On tomorrow’s program, we’ll spend two hours with Jacob talking about his son. I had hoped to get Joseph himself on the program, but he’s busy preparing for something in his schooling and now is not a good time. Still, I have read Jacob’s book and I have a lot of questions I want to ask about his son growing up. I also plan on sharing experiences of Allie and I with Asperger’s that I think relate to what Joseph has gone through.

I hope you all tune in and listen tomorrow. While the Alexander family is a Christian family so this is a Christian story, I think learning about Asperger’s would be beneficial for everyone and not just the Christian community, although we are certainly a community that needs to learn how to love those who are different from us. Please tune in tomorrow then to the Deeper Waters podcast to hear about a success story of someone with Asperger’s.

In Christ,
Nick Peters

Jacob Alexander’s book can be bought here

The link to the show can be found here.

40 Years

January 22, 2013

Why do we oppose abortion? Let’s talk about it on Deeper Waters.

Abortion has been the law of the land for forty years today. One of my friends strong in the pro-life movement tells me that as of today, 55 million babies have been killed by abortion.

Let that number sink in for a bit. 55 million.

Here for instance is a list of how many people live in each state:

The amount of babies killed is about a million away from the combined population of California and Florida.

It is about 3-4 million short of the population of New York tripled.

You could kill everyone in Texas twice and not get that number.

I live in Tennessee. The number of people killed by abortion is about 9 times the amount of people living in Tennessee now.

That’s a lot.

And why?

We are told it is in the name of freedom, but there is nothing free about it. It is in fact killing freedom. It is eliminating the freedom of someone else to live so that someone else can have the freedom to have sex or have a career or something of that sort.

Let this be understood. We know people have good reasons to want to have abortions. We are not saying sex is a bad thing. We are not saying a career is bad. We are not saying that financial security is bad. We are only saying one thing. We are saying that abortion itself is wrong.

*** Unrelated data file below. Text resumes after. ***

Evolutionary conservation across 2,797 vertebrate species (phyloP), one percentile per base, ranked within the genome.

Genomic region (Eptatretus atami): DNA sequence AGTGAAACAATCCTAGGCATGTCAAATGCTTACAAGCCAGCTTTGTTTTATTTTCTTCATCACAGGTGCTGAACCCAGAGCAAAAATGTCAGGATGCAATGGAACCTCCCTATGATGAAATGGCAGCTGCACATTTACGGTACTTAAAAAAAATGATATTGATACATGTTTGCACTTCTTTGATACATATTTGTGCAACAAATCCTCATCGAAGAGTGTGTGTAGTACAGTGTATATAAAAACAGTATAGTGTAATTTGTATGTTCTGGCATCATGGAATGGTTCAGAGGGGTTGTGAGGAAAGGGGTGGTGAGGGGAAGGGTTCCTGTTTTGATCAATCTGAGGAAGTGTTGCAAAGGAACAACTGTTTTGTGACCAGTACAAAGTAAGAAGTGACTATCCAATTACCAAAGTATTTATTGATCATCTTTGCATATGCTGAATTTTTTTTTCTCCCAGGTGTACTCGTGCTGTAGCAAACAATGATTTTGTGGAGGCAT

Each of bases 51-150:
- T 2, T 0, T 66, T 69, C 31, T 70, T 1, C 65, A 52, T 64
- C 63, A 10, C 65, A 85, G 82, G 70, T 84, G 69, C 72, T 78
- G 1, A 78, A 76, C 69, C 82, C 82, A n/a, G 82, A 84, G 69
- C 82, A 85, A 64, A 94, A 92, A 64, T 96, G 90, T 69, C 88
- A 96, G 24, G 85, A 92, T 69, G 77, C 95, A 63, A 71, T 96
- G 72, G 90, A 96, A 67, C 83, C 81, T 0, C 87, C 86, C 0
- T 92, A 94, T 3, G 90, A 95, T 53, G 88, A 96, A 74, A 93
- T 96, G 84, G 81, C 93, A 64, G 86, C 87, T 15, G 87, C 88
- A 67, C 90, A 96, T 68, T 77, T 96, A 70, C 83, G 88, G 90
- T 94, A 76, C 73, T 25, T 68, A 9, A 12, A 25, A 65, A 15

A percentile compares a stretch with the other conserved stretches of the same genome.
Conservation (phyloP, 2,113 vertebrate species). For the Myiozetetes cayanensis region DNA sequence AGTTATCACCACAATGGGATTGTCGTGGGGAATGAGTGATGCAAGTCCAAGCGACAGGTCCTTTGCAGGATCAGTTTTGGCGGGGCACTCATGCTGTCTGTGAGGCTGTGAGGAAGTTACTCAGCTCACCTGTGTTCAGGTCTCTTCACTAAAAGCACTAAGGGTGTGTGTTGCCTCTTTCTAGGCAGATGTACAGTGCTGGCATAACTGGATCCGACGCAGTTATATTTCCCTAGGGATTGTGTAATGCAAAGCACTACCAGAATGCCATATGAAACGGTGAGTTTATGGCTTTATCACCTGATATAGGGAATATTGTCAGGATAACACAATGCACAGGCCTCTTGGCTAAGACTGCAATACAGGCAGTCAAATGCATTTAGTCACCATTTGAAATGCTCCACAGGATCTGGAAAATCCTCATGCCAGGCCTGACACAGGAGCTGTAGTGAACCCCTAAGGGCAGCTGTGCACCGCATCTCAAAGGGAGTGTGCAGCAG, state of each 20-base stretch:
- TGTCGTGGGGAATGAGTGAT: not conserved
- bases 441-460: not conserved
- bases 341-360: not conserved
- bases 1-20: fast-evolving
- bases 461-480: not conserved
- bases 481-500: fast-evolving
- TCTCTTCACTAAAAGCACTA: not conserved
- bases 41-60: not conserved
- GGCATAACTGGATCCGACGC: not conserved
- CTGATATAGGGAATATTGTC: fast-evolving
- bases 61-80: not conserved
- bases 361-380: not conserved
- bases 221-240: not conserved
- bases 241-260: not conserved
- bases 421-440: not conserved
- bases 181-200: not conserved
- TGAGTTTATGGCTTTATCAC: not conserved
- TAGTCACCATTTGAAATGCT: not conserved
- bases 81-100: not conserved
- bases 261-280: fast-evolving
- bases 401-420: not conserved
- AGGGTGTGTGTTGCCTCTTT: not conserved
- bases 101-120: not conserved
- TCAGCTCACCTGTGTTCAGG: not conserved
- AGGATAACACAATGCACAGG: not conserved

The same people that will tell us that we ought not to judge will make a judgment about whether a baby gets to live or die. The people that tell us that we ought to be more tolerant refuse to tolerate the idea of bringing a baby into the world. Child sacrifice is still going on as human babies are sacrificed in blood offerings at the altar of political correctness.

I don’t care if that’s offensive. Neither should pro-lifers. It’s even more offensive that babies are dying.

I’d like to give my personal perspective at this point.

Readers of this blog know that I have Asperger’s. I don’t really hide it. I don’t make my blog all about that, but when I think it is relevant, I will bring it out. My wife Allie also has Asperger’s. I am thankful that neither my parents nor her parents ever once had any thought about abortion. True, they did not know we would be this way when we were in the womb, but I do not doubt for a moment that they would have acted any differently. We were their babies to love and cherish.

A lot of people would say a life like mine is not worth living.

Now I know there are people with far worse conditions, and the reality is, a lot of these people also have good lives. On my father-in-law’s Facebook recently, someone put up a video about someone who was born without arms and legs and is now a motivational speaker basing it all on the Lord Jesus Christ. He’s also married and has a baby on the way.

Somehow, he thinks his life is worth living.

I get to live my life in ways I never would have dreamed had I just given up early on, because schooling was not always easy. For me, the possibility of getting married seemed like a distant dream. Now it’s an every day reality. I get to go to bed each night and wake up each morning with the woman I love and who actually loves me back and accepts me as I am, something I never would have thought possible. I honestly many times have a hard time believing just how much this woman loves me, and I really don’t think I grasp all of it.

I get to do a work that I love. I love apologetics. My Christian faith has always been important and finding out about apologetics got me to where I could use my mind in a way I never would have dreamed possible. I have a number of bookshelves here and with a new Kindle from a friend of the ministry, I have many more books to read. I get such a great joy out of learning.

When you leave comments here on the blog that are encouraging, I smile. When you want to debate, I enjoy it. When I see myself being quoted or shared, I just marvel at the thought. I can keep thinking that a lot of people would say that I was one that the world should have just forgotten, but it seems that God does indeed use the despised of the world.

My wife and I have an excellent small group at our church and we are thankful for their blessing. It is amazing how much love they have showered on us and yet, they all delight in hearing us. They are a group that we can truly be ourselves around. They now understand how we are different with having Asperger’s and it’s made us all the more delightful to them. We still remember well our leader saying “I would love to hear the conversation between you two on your way home.”